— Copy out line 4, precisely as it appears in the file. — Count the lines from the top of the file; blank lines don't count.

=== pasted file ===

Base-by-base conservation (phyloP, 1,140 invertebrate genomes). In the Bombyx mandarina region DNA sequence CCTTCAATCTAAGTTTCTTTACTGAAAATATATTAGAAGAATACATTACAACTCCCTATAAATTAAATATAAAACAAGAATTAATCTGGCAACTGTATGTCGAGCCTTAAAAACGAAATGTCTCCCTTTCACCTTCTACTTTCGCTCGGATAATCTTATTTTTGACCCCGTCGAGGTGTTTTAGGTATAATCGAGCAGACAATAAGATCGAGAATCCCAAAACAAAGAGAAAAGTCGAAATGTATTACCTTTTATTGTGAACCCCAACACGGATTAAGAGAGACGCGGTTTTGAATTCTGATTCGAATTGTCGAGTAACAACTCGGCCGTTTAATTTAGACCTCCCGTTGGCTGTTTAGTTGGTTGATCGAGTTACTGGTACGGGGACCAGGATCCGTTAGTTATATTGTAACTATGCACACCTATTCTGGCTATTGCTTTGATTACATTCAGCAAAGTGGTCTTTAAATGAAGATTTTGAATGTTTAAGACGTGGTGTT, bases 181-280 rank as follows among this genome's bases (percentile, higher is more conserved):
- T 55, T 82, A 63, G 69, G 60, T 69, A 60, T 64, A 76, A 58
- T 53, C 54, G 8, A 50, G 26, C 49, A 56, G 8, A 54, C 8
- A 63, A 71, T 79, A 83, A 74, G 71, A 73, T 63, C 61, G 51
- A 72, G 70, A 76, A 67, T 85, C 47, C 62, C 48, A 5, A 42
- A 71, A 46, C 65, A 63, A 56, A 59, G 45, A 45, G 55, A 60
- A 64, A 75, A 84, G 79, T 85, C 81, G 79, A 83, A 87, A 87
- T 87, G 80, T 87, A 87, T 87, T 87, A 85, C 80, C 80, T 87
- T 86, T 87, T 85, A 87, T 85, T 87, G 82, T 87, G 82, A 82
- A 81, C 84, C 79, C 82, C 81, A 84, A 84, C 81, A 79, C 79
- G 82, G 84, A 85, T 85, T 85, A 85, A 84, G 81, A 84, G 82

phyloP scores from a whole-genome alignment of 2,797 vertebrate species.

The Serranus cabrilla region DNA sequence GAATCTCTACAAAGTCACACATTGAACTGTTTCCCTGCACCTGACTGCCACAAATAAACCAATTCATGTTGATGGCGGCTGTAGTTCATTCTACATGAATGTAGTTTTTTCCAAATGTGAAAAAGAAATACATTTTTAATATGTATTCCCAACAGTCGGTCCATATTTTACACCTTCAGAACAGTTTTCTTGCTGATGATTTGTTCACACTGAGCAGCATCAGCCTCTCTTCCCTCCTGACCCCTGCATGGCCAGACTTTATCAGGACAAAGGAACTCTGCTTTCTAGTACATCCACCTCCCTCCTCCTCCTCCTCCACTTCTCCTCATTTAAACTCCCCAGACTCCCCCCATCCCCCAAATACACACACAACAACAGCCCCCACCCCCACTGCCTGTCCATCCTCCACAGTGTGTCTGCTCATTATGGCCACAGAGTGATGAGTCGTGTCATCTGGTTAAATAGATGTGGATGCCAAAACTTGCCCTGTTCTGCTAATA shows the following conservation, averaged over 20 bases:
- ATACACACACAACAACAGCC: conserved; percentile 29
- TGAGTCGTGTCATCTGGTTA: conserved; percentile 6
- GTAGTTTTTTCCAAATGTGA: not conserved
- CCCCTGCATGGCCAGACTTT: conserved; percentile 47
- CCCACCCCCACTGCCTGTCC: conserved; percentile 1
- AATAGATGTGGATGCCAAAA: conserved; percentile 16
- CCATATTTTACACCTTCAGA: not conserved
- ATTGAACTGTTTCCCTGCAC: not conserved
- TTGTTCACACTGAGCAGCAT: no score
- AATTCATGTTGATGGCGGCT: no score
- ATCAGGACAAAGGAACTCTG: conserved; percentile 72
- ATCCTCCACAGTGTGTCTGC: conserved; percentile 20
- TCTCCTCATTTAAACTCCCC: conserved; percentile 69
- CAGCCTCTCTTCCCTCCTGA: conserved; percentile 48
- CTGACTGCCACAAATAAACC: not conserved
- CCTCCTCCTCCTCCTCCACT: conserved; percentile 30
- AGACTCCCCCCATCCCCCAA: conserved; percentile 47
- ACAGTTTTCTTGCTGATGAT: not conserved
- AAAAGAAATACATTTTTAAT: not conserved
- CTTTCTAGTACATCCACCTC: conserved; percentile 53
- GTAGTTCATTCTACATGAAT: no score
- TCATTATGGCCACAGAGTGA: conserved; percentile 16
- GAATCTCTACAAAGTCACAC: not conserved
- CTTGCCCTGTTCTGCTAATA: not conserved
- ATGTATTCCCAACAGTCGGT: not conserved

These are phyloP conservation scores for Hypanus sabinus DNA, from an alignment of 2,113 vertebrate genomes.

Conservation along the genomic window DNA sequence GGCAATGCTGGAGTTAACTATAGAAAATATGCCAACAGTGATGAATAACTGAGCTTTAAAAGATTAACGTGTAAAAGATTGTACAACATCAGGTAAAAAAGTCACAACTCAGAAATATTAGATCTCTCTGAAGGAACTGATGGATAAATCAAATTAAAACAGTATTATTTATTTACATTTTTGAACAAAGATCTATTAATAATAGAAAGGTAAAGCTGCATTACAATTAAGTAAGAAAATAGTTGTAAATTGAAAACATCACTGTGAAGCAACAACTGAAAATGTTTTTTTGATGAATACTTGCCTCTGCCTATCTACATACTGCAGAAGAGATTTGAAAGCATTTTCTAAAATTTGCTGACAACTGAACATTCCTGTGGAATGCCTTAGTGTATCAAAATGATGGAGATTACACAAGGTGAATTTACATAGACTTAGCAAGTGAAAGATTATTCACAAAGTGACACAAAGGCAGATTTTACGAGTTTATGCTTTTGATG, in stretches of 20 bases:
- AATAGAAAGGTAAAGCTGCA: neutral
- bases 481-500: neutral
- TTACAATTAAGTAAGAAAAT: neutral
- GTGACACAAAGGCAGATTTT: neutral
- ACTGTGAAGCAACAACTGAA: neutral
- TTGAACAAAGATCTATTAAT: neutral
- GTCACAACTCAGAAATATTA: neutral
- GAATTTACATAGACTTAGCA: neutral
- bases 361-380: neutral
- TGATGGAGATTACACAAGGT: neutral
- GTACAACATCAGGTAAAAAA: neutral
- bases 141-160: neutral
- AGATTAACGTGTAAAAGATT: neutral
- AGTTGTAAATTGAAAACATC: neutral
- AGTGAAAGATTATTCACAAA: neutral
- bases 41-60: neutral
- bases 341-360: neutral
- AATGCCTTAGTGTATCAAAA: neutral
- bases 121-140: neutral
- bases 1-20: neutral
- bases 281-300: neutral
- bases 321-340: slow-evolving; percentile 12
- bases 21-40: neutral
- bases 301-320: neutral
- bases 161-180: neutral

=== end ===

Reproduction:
- A 63, A 71, T 79, A 83, A 74, G 71, A 73, T 63, C 61, G 51